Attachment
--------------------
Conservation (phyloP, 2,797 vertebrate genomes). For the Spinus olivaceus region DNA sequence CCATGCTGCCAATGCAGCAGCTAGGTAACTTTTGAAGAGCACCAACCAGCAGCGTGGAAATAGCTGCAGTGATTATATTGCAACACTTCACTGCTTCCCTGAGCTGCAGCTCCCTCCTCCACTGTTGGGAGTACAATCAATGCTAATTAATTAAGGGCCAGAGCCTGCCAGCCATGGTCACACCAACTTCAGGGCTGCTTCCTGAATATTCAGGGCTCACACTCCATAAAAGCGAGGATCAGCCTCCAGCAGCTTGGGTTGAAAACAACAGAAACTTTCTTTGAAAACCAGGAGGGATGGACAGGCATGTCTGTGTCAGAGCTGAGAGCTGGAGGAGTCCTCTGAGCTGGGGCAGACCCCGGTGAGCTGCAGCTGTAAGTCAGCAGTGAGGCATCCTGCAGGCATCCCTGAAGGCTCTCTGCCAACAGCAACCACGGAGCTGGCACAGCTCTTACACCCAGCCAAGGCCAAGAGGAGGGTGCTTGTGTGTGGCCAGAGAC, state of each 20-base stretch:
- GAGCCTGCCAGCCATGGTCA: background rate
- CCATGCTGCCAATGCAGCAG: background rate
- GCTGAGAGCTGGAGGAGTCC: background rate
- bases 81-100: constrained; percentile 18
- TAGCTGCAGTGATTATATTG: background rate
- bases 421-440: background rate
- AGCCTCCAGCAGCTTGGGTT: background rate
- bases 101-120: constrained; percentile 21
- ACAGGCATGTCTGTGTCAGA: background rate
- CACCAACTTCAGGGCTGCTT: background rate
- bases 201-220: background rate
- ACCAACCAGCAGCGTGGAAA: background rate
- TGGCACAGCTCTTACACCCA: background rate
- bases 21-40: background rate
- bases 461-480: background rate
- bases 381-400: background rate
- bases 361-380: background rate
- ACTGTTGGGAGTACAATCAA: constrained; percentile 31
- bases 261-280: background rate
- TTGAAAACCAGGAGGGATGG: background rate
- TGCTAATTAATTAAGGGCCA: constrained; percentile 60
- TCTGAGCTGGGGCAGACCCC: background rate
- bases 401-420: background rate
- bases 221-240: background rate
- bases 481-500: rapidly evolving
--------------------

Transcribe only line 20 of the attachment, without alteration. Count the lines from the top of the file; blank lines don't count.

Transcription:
- bases 261-280: background rate